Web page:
Notes on the news:
They know not what <em>they</em> do
Perhaps it's time for healthcare to cure Americans' political incorrectness
Sometimes you think the healthcare professions should tend not only to the human body but also to the body politic as well.
Late last month, the Pew Research Center released results of a news poll. The survey of just over 1,000 adults asked 12 multiple-choice questions on subjects ranging from economics and foreign affairs to prominent people in the news. The findings are not exactly encouraging, especially for those concerned about healthcare and healthcare reform.
After nonstop coverage of the reform debate, only 32% of respondents knew that no Republican had voted for the Senate reform bill. And just 26% correctly answered that it takes 60 votes in the Senate to break a filibuster.
Whether you side with Democrats or Republicans or neither on reform, it’s appalling that so many have so little awareness of what’s going on around them. The survey was conducted Jan. 14-17, just days before Massachusetts Republican Scott Brown won a special election to the U.S. Senate. That raises the question of what, if anything, voters knew or were trying to say about health reform. It’s hard to know the answer because the major news organizations dismissed the race for the late Democratic Sen. Edward Kennedy’s seat as a foregone conclusion and didn’t want to spend the money on exit polls.
These findings are even more depressing when you consider that more people probably know about Tiger Woods’ affairs than about national affairs that affect their own lives. (Incidentally, 39% correctly answered that Harry Reid is Senate majority leader, and 32% knew that Michael Steele chairs the Republican National Committee. On an even more worrisome note, younger respondents consistently trailed their elders on knowledge of current issues. One exception: 49% of those younger than 30 correctly identified Stephen Colbert as a comedian and TV show host.)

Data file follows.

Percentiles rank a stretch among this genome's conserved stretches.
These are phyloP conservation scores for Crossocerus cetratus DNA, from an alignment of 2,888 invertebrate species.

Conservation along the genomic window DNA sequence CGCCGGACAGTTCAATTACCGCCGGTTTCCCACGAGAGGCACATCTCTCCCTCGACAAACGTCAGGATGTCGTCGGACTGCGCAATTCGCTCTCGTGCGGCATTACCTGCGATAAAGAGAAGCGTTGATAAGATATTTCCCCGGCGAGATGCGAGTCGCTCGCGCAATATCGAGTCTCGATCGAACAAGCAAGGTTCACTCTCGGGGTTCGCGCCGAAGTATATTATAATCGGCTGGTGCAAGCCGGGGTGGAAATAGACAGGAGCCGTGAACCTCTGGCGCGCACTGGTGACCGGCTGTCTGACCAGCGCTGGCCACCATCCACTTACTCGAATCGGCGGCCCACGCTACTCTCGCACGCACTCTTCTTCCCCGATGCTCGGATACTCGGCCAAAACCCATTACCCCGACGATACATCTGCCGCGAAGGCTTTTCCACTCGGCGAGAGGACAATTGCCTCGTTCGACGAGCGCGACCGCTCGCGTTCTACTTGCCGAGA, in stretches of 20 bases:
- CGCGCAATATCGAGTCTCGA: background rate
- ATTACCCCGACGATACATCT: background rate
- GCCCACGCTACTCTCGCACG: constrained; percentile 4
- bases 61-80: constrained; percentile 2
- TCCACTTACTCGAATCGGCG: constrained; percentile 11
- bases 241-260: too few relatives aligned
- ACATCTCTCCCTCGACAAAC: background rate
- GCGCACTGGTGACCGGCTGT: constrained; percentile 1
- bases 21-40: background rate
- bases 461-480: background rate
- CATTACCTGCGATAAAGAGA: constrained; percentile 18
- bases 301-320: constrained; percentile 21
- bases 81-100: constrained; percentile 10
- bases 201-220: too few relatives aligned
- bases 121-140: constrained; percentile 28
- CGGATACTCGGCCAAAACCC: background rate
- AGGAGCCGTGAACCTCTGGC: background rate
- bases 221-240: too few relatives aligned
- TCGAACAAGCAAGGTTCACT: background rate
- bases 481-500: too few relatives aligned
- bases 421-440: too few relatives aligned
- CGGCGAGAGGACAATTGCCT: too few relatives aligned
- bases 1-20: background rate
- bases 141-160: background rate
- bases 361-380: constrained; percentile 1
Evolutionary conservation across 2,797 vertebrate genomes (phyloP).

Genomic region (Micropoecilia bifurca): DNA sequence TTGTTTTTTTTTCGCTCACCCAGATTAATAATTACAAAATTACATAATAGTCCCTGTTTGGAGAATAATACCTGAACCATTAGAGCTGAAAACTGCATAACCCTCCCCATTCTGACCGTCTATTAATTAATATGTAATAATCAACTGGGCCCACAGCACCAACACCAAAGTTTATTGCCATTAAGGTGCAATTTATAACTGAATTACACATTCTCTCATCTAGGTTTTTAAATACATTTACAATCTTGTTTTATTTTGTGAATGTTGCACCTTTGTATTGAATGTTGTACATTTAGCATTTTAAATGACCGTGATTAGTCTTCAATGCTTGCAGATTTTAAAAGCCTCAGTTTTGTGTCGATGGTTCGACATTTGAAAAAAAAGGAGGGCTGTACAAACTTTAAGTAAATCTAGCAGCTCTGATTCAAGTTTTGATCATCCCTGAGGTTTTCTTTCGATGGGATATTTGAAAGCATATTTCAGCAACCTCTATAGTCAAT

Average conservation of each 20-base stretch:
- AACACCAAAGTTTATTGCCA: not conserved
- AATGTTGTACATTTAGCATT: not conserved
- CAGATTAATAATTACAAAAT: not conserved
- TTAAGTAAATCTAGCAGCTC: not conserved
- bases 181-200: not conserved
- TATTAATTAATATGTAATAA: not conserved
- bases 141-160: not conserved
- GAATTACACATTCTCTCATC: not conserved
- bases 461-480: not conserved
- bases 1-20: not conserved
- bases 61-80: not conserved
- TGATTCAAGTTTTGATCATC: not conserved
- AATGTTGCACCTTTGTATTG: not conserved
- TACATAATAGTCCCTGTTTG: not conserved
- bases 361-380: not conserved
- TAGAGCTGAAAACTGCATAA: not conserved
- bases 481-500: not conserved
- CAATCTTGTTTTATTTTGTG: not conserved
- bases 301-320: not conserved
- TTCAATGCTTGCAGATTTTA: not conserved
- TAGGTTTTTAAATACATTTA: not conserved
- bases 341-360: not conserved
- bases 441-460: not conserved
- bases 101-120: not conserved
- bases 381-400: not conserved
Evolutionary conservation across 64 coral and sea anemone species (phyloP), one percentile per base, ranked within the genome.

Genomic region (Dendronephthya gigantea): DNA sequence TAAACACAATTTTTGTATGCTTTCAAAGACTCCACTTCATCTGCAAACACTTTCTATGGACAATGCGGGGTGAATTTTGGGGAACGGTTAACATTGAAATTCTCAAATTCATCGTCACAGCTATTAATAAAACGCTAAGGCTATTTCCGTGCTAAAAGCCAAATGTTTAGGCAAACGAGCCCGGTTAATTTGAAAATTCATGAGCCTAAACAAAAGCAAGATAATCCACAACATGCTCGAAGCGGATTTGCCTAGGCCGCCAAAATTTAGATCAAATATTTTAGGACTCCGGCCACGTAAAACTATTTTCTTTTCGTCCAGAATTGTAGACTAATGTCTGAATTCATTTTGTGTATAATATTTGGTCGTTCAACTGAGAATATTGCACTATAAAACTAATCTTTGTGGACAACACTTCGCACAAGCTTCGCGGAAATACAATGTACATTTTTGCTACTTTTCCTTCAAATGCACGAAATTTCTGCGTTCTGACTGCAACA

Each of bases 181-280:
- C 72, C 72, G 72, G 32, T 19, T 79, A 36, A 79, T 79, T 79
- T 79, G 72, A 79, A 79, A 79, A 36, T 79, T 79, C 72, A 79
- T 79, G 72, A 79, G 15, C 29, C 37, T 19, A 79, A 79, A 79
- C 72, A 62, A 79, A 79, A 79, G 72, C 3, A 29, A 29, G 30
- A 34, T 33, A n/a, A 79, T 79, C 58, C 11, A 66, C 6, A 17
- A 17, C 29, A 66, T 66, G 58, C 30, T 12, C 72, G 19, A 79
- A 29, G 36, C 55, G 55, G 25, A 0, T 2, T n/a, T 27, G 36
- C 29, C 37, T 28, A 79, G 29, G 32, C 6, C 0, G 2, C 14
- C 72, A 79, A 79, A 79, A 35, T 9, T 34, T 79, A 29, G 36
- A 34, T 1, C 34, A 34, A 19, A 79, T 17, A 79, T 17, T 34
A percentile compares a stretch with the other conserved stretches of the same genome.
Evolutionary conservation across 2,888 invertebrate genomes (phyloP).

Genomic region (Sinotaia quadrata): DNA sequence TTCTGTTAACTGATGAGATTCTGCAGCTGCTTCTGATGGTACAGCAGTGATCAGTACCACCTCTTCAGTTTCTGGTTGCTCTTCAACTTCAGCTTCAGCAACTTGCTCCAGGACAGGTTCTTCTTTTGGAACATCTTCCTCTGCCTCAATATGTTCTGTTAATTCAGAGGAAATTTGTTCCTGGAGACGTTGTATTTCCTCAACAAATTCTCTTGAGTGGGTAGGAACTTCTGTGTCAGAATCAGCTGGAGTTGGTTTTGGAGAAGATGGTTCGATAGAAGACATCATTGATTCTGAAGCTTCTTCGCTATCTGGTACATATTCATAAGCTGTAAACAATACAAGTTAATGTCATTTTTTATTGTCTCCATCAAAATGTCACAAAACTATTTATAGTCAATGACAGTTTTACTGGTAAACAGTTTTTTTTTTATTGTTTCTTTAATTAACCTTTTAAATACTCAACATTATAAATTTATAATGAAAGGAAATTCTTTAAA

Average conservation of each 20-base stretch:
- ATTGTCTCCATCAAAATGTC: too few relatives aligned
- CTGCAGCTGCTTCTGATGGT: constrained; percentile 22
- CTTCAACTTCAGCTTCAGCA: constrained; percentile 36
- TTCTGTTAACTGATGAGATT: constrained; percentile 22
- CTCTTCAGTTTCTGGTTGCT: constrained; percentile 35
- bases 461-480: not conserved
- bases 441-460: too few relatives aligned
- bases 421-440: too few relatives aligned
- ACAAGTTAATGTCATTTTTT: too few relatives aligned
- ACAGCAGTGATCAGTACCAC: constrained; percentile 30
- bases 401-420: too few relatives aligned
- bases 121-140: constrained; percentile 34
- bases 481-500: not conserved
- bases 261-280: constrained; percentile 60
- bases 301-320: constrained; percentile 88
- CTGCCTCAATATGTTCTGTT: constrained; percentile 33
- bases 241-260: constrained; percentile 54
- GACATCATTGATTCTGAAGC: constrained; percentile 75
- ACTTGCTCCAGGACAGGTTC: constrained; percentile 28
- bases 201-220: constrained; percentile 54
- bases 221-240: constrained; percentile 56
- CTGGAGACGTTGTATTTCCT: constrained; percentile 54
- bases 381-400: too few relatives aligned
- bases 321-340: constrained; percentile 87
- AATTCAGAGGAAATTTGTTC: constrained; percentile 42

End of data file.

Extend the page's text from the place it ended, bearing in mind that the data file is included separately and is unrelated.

The poll results say a lot about American education, media and culture. They suggest that no one institution can heal what ails us. But maybe the healthcare segment can help. When doctors are trying to determine whether a patient is mentally impaired, they often ask them what year it is and who the president of the United States is. Perhaps they could ask a couple of more current events questions, and if they get wrong answers, write out a prescription for a subscription to a quality newspaper.
And get rid of the celebrity gossip magazines in the waiting room. And make the youngsters check their electronic devices at the reception desk.
If patients had been reading the New York Times late last month instead of say, People magazine, or text messaging their cohorts, they might have learned about two tragic and fatal cases of radiation poisoning at hospitals in New York. The cases of these cancer patients, who died after overexposure to radiation from linear accelerators, were not isolated. A second article described cases in other states. In fact, reporting of such accidents is haphazard across the country and they are thought to be much more common than previously believed. (See related Modern Healthcare stories, Dec. 14, 2009, p. 10; Feb. 1, p. 6.)
As the Times stories note, a combination of sloppy work by medical personnel and equipment manufacturers have led to the overexposures. We could add something just touched on in the articles: Many hospitals have rushed into sophisticated and potentially dangerous technology for competitive reasons.
Turning a spotlight on the problem could lead to solutions. That is, it will if healthcare executives’ reading habits are better than most Americans’.
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